As the saying goes, you get what you pay for. You can easily pick up a pair of itty bitty sunglasses for kids at the local corner store or dollar store. However, doing so is a huge risk, as limited information is often available about how the sunglasses were made, with what materials and often times, you don’t even know where or what type of factory conditions they were made in. Keep in mind that anyone can cut out some plastic, put a tint on it, pop it into frames and sell them as sunglasses, it’s crucial to always purchase sunglasses from a reputable brand.
It’s also important to remember that children's sunglasses must have, at the very least, 100% UV protection and be made with impact-resistant polycarbonate.
Add in the fact that you also want the sunglasses to be able to withstand your little one's energy levels and all the bumps and tumbles that come with it, you'll want a pair of sunglasses that are made for optimal durability. With that said, expect to pay around $50-$100 for children sunglasses, and more for prescription lenses or kids sunglasses with added features.
It may seem like a steep price to pay, especially if you’re convinced your child will lose them, break them, or worse, refuse to wear them all together. However, there are many different options for all of those concerns, such as a firm fit, cord attachments, and of course, practicing consistency.
The good news about paying more for quality kids sunglasses is that they should last longer than the cheap pairs you can find at the dollar store. So, you won’t have to replace them near as often, and as you likely already know, constantly replacing $1 sunglasses can quickly add up.
It’s funny – kids will put all kinds of things on their faces, such as markers, bugs, dirt, etc., but when it comes to something they have to put on their faces, such as sunscreen and sunglasses, it’s the end of the world.
Fortunately, there are many things you can do as a parent to encourage your child to wear sunglasses.
First, lead by example. Let them see that sunglasses are not only awesome but that protecting your eyes from the sun is just as cool. You may not always notice it, but your child mimics your behavior, and before you know it, they may be putting on sunglasses without a fight simply because Mom and Dad wear them.
Secondly, let them pick their sunglasses. This is an excellent way to get them excited about the whole ordeal.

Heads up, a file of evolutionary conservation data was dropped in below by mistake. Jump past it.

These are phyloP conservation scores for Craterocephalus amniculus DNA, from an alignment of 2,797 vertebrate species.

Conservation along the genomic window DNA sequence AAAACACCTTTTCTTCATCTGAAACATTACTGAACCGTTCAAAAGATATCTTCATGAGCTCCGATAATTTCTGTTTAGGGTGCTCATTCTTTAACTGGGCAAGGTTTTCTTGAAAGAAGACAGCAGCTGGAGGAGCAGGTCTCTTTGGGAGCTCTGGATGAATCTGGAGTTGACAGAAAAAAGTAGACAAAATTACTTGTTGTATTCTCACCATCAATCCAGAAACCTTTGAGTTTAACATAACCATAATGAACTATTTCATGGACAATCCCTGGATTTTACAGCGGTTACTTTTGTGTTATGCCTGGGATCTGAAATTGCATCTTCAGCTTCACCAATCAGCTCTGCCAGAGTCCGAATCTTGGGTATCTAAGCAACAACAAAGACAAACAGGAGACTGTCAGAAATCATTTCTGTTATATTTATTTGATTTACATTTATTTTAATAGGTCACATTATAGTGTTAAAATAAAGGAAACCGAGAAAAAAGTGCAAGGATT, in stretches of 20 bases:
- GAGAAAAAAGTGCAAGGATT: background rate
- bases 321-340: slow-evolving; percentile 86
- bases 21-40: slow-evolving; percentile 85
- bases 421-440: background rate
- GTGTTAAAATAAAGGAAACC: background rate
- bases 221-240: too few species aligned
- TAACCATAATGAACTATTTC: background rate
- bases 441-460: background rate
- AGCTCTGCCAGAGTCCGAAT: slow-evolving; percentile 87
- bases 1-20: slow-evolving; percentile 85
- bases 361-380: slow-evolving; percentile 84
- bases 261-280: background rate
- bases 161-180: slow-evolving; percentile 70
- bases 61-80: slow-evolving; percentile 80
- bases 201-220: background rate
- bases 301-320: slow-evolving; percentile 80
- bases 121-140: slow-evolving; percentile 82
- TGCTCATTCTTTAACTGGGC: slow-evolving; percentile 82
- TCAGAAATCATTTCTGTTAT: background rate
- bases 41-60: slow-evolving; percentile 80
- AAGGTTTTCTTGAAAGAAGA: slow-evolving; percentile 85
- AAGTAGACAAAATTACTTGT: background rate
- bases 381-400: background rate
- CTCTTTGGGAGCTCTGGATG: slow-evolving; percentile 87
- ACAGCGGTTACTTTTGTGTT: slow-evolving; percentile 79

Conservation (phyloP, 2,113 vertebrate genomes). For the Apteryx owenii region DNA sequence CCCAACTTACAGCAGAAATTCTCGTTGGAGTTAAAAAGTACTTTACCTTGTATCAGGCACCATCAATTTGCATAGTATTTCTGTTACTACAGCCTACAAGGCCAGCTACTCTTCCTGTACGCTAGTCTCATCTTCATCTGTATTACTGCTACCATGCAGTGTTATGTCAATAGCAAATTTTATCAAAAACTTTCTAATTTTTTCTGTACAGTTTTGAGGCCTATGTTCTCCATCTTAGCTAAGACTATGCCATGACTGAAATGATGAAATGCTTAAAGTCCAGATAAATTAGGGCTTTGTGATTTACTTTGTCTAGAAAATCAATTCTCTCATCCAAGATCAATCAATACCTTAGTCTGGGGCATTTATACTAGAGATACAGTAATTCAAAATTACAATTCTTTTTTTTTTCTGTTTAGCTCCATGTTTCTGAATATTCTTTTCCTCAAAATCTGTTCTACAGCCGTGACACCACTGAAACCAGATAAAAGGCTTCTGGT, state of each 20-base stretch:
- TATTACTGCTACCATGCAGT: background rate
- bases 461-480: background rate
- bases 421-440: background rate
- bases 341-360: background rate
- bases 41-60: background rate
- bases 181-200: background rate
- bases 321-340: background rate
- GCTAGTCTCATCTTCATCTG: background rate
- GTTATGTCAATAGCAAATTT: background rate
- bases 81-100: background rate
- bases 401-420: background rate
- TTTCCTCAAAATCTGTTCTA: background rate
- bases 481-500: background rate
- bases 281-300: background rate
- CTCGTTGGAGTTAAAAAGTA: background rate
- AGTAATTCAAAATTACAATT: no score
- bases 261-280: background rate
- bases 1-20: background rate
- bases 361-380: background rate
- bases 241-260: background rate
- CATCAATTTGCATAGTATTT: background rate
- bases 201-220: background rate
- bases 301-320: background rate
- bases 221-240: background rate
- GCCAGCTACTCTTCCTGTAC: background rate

Thirdly, if your child is absolutely adamant about keeping their sunglasses everywhere except their face, elastic bands for sunglasses are always a good alternative.
Another option you may want to try, depending on how old your children are, is to associate their sunglasses with a character they like on television or in the media.
Lastly, be consistent. Make it a rule that the sunglasses must go on (and stay on) in order to play outside. Eventually, your child will become used to wearing them and it will become second nature to them, just as is wearing a hat outside.
Oh, the mystery of the lost belongings. Children will always know where the tiniest little crumb of chocolate is, but when it comes to something important, they have no idea where to even begin looking. The joys of parenthood.
Preventing your child from losing their sunglasses has a lot to do with teaching them new habits. Encourage them to always put their sunglasses back in the case as soon as they take them off, and to then put that case in the same place, such as in their backpack, room, etc.
You may also want to consider adding a cord attachment to the sunglasses (not all sunglasses come with the holes for the cord attachment, so this is something to consider prior to purchasing). That way, they can keep them their sunglasses on them at all times - indoors and out.
Another idea is to write your child’s name on the case or inside the frame so that if they do happen to get lost, there's a chance someone may find them.
To sum it up, children of all ages should be wearing sunglasses because their eyes are incredibly vulnerable to the sun’s harmful UV rays. With the right pair of kids sunglasses (and some consistency from Mom and Dad), wearing them can quickly become as normal as wearing a hat when going outdoors.
So, start your venture here. Head on over to Julbo Canada and explore the endless styles of kids sunglasses and remember, let your little one choose which one they like to help them get excited about wearing them.